Friday, March 15, 2019
The study's executive sponsor, Mary Kepler, senior vice president of the Federal Reserve Bank of Atlanta, said the Federal Reserve will publish aggregate estimates, and individual survey data will remain strictly confidential. Analysis will include developing trends in in the number and value of payments made with checks, cards, electronic transfers, and various alternative payment initiation methods and systems over the past 12-month period, she stated.
"The U.S. payments system has changed dramatically since 2000, and the Federal Reserve Payments Study has served as an aggregate benchmark for the payments industry, policymakers, and the public," Kepler said. "Robust industry support and respondents' willingness to participate is paramount to our ability to publish timely, accurate, and high-quality results."
In a 2018 town hall meeting, Esther George, president of the Federal Reserve Bank of Kansas City and executive sponsor of the Federal Reserve System's Payments Improvement Efforts, pointed out that technology is changing. Emerging technologies enable people to pay each other instantly. However, many of these transactions occur outside the banking system, without the security that a strong regulatory framework can provide.
Noting that progress to date has been a result of active collaboration, George called for payments industry stakeholders to participate in addressing the mismatch between faster payments and slower settlements. Interbank settlement for alternative payments schemes can create delays and pose risks to banks, George stated. A nationwide, seamless way to send and receive funds would solve these issues.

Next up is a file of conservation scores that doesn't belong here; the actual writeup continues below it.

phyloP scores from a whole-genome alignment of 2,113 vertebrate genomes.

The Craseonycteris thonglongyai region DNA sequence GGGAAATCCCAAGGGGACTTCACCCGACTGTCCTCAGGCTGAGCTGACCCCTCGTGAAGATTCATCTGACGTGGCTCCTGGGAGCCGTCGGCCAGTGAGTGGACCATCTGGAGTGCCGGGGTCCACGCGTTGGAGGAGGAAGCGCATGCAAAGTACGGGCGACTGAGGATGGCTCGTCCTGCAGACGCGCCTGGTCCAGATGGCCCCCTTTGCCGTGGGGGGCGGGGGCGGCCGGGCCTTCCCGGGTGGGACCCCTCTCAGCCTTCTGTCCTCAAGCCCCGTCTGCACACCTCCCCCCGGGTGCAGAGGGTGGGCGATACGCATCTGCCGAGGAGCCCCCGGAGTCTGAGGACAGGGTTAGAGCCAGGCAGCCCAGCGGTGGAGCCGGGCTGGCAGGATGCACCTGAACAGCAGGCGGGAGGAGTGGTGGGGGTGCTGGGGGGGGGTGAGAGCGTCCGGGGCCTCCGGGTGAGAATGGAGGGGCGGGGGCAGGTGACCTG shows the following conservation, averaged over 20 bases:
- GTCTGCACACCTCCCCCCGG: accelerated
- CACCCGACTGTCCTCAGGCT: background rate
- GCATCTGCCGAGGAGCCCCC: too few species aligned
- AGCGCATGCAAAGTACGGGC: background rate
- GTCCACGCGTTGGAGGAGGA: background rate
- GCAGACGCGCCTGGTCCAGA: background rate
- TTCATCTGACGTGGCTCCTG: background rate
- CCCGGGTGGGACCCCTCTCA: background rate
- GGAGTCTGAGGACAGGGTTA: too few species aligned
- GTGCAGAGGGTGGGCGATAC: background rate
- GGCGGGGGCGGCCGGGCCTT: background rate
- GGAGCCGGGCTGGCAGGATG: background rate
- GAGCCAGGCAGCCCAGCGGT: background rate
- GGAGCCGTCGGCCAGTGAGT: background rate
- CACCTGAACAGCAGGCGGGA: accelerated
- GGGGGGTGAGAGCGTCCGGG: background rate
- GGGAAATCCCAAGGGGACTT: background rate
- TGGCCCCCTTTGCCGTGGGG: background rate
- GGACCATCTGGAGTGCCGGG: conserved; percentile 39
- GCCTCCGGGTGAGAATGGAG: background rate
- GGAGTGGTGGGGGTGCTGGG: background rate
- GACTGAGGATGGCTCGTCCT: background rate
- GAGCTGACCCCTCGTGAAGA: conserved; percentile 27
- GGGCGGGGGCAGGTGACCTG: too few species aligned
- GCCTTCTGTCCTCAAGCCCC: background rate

"It makes sense for us to look at how changes in the settlement process can encourage faster payments and enable everyone to gain the benefits of a more efficient system," she said.
Recent developments affecting the automated clearing house (ACH) system reflect the complex realities of aligning faster payments and faster settlement. The ACH Network is readjusting its implementation schedule, according to NACHA, the governing body for the network.
On March 12, NACHA revised the schedule for same-day clearing and settlement of ACH transactions from the original date of Sept. 18, 2020 to March 19, 2021. NACHA attributed the delay to the Federal Reserve Board, noting that the ACH Network is waiting for the Fed board to approve procedural changes. The ACH processed 23 billion payments in 2018, its highest volume in a decade. In February 2019, ACH payments volume exceeded 100 million transactions and $1.9 billion in payments, a 7.2 percent increase over the same period last year.
Jane Larimer, chief operating officer at NACHA said these milestones indicate the ACH Network is a vital part of the American economy. "The nation's consumers and businesses are clearly expressing their preference for electronic payments and the ACH Network will continue evolving to provide the services they need," she said.
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